Re: XP's Firewall and general security

Robert Moir wrote:
Leythos wrote:

In the case of every PFW I've used and people I know have used, the
malware or threats have caused a reaction from the PFW software. I
know that they can still be compromised without warning, but every
one of the non-Windows XP firewalls that I have experience with
warned the user before they made the mistake.

But they can't do that if you run the equivilant of kill -9 on the appropriate bit of code. This is noticable, but only if you look for it. I don't know many people who keep one eye on the system notifcation area while using their computer. I tend to have the autohide turned on for as much as possible on my system, personally.

If I thought it was intentional, I might suggest that the only thing Microsoft are doing here is actually being the only company to be honest about the viability of a host based firewall in the face of an attack from software running as administrator on the host box.

Yes, they could, and Microsoft could have made it impossible for
Software to add exceptions and designed it so that it required a USER
to create exceptions

Given my point of view above, I would say that all Microsoft are doing is being honest by providing a recognised interface for adding exceptions programatically, and saving the installer software running as admin with the rights to do anything it wants the effort and bother of "hacking" the firewall.

- they could also have build a reporting tool and
real-time monitor GUI for it, but they failed in that too.

They might argue that the security centre handled this. And you'd probably counter that it was somewhat inadequate (and I'd agree with you) but arguably it *is* there.


First, lets understand, I'm not "Picking" on the Windows Firewall,

Poor choice of words on my part. Sorry if I caused any offence.

may seem that way, but it has some serious flaws that are not
exploited the exact same way as many of the non-XP Firewall solution

I understand that. I just feel the cost difference to code running on the system is negligable at this point. My feeling is that the battle is already over the moment malicious code was run in an admin context, and we're just waiting to see how the coup de grâce will be administered. You can't really trust the system from this point onwards.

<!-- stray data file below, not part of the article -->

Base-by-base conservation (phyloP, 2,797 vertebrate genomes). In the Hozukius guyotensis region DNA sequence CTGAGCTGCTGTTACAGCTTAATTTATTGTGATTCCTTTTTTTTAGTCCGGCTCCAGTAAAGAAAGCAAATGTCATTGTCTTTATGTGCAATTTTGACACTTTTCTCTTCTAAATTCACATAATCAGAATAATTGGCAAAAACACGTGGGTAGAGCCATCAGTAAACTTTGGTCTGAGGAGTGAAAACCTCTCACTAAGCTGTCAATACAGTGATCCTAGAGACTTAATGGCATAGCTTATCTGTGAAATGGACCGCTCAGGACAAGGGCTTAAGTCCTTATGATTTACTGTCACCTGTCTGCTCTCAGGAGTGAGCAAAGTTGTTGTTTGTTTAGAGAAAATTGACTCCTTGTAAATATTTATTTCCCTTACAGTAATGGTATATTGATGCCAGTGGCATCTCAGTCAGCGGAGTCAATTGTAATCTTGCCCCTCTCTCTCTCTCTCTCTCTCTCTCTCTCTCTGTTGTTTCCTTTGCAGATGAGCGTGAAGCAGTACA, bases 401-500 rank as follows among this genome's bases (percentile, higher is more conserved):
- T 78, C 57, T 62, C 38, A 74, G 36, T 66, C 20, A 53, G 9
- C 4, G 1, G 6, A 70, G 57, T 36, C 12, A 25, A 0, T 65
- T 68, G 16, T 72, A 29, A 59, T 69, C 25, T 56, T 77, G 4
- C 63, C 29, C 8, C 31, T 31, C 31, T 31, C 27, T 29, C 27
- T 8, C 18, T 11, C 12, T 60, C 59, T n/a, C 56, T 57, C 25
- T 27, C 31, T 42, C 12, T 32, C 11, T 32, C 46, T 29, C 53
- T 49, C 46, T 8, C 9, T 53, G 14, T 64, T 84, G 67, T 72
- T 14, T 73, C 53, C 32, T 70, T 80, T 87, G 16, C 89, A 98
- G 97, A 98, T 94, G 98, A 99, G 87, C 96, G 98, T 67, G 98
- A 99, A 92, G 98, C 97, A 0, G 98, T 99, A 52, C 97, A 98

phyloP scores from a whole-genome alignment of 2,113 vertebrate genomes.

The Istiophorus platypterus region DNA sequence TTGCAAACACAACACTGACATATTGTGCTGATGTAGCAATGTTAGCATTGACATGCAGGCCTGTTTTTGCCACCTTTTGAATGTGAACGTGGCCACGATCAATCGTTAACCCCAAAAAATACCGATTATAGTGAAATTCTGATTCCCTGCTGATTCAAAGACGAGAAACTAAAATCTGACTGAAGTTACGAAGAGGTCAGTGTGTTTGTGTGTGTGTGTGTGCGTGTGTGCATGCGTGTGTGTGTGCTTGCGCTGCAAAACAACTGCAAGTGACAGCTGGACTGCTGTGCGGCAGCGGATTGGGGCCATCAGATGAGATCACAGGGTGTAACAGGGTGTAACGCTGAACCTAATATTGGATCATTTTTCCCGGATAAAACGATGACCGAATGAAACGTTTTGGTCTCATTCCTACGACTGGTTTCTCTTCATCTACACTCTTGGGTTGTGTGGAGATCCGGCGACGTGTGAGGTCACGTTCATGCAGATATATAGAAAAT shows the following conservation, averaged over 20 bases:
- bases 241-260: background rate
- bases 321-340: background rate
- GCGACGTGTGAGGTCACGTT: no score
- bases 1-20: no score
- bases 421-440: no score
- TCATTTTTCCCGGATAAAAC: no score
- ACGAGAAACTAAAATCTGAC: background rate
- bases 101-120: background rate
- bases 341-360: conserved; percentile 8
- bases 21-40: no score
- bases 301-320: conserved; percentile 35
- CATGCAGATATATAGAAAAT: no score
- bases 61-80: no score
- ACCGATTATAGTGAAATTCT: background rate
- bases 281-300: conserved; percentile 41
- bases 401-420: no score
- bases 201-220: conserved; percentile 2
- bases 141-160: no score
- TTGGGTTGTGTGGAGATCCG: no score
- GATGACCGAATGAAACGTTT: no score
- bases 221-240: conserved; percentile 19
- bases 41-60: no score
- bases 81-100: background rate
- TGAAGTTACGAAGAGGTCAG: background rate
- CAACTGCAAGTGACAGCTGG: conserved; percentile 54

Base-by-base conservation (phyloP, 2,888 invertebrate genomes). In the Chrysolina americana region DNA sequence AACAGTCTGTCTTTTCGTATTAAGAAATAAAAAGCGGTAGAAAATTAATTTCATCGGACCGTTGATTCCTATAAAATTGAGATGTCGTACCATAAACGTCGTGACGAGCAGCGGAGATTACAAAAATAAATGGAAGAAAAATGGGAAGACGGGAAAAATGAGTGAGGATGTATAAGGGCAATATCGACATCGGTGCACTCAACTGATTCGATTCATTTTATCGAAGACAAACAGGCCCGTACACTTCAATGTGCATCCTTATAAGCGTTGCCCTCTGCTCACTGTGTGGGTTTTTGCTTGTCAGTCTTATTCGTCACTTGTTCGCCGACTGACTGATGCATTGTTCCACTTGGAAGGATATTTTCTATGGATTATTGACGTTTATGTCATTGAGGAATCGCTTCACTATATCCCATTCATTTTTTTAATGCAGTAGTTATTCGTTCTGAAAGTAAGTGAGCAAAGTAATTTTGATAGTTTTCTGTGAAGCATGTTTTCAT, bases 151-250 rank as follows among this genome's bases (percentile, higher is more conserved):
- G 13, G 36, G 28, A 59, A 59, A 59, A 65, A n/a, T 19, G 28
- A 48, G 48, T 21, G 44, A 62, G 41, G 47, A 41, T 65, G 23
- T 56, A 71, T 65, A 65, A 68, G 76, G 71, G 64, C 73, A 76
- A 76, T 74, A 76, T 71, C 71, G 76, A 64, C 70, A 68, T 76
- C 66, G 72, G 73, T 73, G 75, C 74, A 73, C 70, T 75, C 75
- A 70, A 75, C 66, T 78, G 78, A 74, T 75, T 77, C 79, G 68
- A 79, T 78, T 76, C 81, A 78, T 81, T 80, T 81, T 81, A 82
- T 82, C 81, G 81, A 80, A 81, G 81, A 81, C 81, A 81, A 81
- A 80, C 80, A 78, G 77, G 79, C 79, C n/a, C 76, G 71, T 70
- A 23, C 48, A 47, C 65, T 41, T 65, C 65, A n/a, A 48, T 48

[re-arranged the order of your list below slightly to group for comments]
No reporting
No authorization to make changes
No real-time view of connections in any direction

Quite so. Possibly a weakness. Possibly a strength when looking after inexperienced users who do not know and do not wish to know what is happening on a realtime basis.

With the first and last of your 3 points above, it's interesting to note that Apple use pretty much the same model for their software firewall with very little comment or complaint. I suspect their user community would be very annoyed by the sort of "look at me" popups that the majority of 3rd party windows software firewalls use.

No notice of changes made

This could perhaps be handled better. Of course, it could be suborned by malware.

You run software on your system in the context of an admin user, and
that software owns your machine and can subvert any software
firewall / anti-spyware or anti virus program installed on that
system, just by shelling out a batch script that runs a bunch of
"net stop" commands to turn off their services.
Yes, but that's not what we're talking about, but I completely agree.

Ok. I feel it is what we're talking about, because I'm trying to address while I feel outbound filtering on a software firewall is worth far less than people think.

Turned off is easy to detect on many third party firewall products,
and even if stopped, their icon in the task bar disappears - not so
with the Windows XP Firewall.

Security Centre? Big Red shield and a popup?

Look, I use XP Firewall on this laptop, but I also have another
installed, I use one or the other, depending on the environment. I
have never had a single compromised machine that we manage, ever, and
I'm not about to start now, but I don't trust something that is only
half- implemented by design.

Absolutely. I don't disagree at all. I'm just simply saying that I believe that all host-based firewalls are just as crippled when it comes to outbound filtering for the reasons I've already presented, and that I think the worse Microsoft can be accused of here is an attack of honesty!

Either way, thanks for an interesting debate, by the way.

Rob Moir

Rob, do you know if Microsoft will have Vista so that it has a minimal surface area of attack. I refer to having all points of access to the operating system closed until needed by a verified and safe program. Do you think the NT (New Technology) source code has a strong enough foundation to resist the attacks of the 21st century? Chris Quirke, talks about the lack of a true maintenance operating system with XP because it lacks MS-DOS. (Microsoft Disk Operating System) Will this be remedied with Vista or in a later Microsoft operating system? Why is there the constant focus about Windows 98 Second Edition not being a secure operating system if according to the secunia web site the XP operating system suffers from many more serious vulnerabilities? Thanks for your thoughts.

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